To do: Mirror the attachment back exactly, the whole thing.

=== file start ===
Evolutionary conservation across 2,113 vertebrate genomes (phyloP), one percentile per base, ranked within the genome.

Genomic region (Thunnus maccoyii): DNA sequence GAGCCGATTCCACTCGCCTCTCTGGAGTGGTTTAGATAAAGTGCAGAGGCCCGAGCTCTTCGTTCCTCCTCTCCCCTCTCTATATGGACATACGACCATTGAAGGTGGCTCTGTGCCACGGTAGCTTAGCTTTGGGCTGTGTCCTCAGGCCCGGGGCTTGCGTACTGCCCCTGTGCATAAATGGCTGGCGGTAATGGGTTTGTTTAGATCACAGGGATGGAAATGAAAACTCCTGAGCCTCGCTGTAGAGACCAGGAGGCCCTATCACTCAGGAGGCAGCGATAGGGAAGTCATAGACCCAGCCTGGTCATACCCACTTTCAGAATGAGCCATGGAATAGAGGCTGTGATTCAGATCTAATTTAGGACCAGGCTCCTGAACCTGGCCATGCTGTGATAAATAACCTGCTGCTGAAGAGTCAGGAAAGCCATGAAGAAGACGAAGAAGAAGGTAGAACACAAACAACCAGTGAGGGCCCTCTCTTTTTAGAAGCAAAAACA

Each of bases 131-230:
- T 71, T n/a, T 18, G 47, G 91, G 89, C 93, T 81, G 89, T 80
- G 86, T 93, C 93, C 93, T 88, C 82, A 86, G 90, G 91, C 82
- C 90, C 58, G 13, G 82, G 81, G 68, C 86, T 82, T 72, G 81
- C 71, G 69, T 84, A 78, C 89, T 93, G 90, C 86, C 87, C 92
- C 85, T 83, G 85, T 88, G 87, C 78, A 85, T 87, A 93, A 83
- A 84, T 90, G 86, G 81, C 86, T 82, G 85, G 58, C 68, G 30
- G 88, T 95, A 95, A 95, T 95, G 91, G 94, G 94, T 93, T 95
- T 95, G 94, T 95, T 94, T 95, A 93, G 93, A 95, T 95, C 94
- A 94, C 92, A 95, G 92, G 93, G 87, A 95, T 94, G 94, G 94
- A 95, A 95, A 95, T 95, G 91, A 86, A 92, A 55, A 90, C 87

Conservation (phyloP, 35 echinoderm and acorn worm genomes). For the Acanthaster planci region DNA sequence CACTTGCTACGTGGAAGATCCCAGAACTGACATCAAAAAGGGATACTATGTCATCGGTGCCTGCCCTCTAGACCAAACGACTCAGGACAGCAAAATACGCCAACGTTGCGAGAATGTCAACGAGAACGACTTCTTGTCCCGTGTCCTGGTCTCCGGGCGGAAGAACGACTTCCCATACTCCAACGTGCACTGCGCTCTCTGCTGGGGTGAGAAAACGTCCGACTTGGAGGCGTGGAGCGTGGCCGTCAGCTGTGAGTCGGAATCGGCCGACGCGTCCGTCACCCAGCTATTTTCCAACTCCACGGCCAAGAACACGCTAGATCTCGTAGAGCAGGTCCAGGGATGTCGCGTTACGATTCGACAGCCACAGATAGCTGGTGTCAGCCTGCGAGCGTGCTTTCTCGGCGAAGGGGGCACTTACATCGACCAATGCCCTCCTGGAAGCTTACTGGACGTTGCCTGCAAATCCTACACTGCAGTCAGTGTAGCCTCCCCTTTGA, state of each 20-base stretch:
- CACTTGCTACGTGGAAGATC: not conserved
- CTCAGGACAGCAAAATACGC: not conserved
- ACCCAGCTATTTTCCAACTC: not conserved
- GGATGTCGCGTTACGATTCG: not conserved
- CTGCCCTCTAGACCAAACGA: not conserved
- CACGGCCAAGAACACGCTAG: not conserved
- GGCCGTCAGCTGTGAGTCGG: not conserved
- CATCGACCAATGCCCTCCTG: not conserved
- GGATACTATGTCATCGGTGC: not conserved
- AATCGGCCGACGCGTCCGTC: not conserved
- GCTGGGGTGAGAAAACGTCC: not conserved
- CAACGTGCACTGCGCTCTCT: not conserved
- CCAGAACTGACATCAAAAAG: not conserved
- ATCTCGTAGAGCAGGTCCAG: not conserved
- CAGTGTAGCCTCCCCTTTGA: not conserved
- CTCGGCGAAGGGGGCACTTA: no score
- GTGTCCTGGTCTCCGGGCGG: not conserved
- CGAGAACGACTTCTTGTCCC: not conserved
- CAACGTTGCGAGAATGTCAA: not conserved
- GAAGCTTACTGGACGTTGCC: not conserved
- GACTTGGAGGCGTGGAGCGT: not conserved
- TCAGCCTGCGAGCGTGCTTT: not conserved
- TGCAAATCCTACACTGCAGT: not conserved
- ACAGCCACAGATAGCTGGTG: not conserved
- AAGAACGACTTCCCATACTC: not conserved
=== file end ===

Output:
Evolutionary conservation across 2,113 vertebrate genomes (phyloP), one percentile per base, ranked within the genome.

Genomic region (Thunnus maccoyii): DNA sequence GAGCCGATTCCACTCGCCTCTCTGGAGTGGTTTAGATAAAGTGCAGAGGCCCGAGCTCTTCGTTCCTCCTCTCCCCTCTCTATATGGACATACGACCATTGAAGGTGGCTCTGTGCCACGGTAGCTTAGCTTTGGGCTGTGTCCTCAGGCCCGGGGCTTGCGTACTGCCCCTGTGCATAAATGGCTGGCGGTAATGGGTTTGTTTAGATCACAGGGATGGAAATGAAAACTCCTGAGCCTCGCTGTAGAGACCAGGAGGCCCTATCACTCAGGAGGCAGCGATAGGGAAGTCATAGACCCAGCCTGGTCATACCCACTTTCAGAATGAGCCATGGAATAGAGGCTGTGATTCAGATCTAATTTAGGACCAGGCTCCTGAACCTGGCCATGCTGTGATAAATAACCTGCTGCTGAAGAGTCAGGAAAGCCATGAAGAAGACGAAGAAGAAGGTAGAACACAAACAACCAGTGAGGGCCCTCTCTTTTTAGAAGCAAAAACA

Each of bases 131-230:
- T 71, T n/a, T 18, G 47, G 91, G 89, C 93, T 81, G 89, T 80
- G 86, T 93, C 93, C 93, T 88, C 82, A 86, G 90, G 91, C 82
- C 90, C 58, G 13, G 82, G 81, G 68, C 86, T 82, T 72, G 81
- C 71, G 69, T 84, A 78, C 89, T 93, G 90, C 86, C 87, C 92
- C 85, T 83, G 85, T 88, G 87, C 78, A 85, T 87, A 93, A 83
- A 84, T 90, G 86, G 81, C 86, T 82, G 85, G 58, C 68, G 30
- G 88, T 95, A 95, A 95, T 95, G 91, G 94, G 94, T 93, T 95
- T 95, G 94, T 95, T 94, T 95, A 93, G 93, A 95, T 95, C 94
- A 94, C 92, A 95, G 92, G 93, G 87, A 95, T 94, G 94, G 94
- A 95, A 95, A 95, T 95, G 91, A 86, A 92, A 55, A 90, C 87

Conservation (phyloP, 35 echinoderm and acorn worm genomes). For the Acanthaster planci region DNA sequence CACTTGCTACGTGGAAGATCCCAGAACTGACATCAAAAAGGGATACTATGTCATCGGTGCCTGCCCTCTAGACCAAACGACTCAGGACAGCAAAATACGCCAACGTTGCGAGAATGTCAACGAGAACGACTTCTTGTCCCGTGTCCTGGTCTCCGGGCGGAAGAACGACTTCCCATACTCCAACGTGCACTGCGCTCTCTGCTGGGGTGAGAAAACGTCCGACTTGGAGGCGTGGAGCGTGGCCGTCAGCTGTGAGTCGGAATCGGCCGACGCGTCCGTCACCCAGCTATTTTCCAACTCCACGGCCAAGAACACGCTAGATCTCGTAGAGCAGGTCCAGGGATGTCGCGTTACGATTCGACAGCCACAGATAGCTGGTGTCAGCCTGCGAGCGTGCTTTCTCGGCGAAGGGGGCACTTACATCGACCAATGCCCTCCTGGAAGCTTACTGGACGTTGCCTGCAAATCCTACACTGCAGTCAGTGTAGCCTCCCCTTTGA, state of each 20-base stretch:
- CACTTGCTACGTGGAAGATC: not conserved
- CTCAGGACAGCAAAATACGC: not conserved
- ACCCAGCTATTTTCCAACTC: not conserved
- GGATGTCGCGTTACGATTCG: not conserved
- CTGCCCTCTAGACCAAACGA: not conserved
- CACGGCCAAGAACACGCTAG: not conserved
- GGCCGTCAGCTGTGAGTCGG: not conserved
- CATCGACCAATGCCCTCCTG: not conserved
- GGATACTATGTCATCGGTGC: not conserved
- AATCGGCCGACGCGTCCGTC: not conserved
- GCTGGGGTGAGAAAACGTCC: not conserved
- CAACGTGCACTGCGCTCTCT: not conserved
- CCAGAACTGACATCAAAAAG: not conserved
- ATCTCGTAGAGCAGGTCCAG: not conserved
- CAGTGTAGCCTCCCCTTTGA: not conserved
- CTCGGCGAAGGGGGCACTTA: no score
- GTGTCCTGGTCTCCGGGCGG: not conserved
- CGAGAACGACTTCTTGTCCC: not conserved
- CAACGTTGCGAGAATGTCAA: not conserved
- GAAGCTTACTGGACGTTGCC: not conserved
- GACTTGGAGGCGTGGAGCGT: not conserved
- TCAGCCTGCGAGCGTGCTTT: not conserved
- TGCAAATCCTACACTGCAGT: not conserved
- ACAGCCACAGATAGCTGGTG: not conserved
- AAGAACGACTTCCCATACTC: not conserved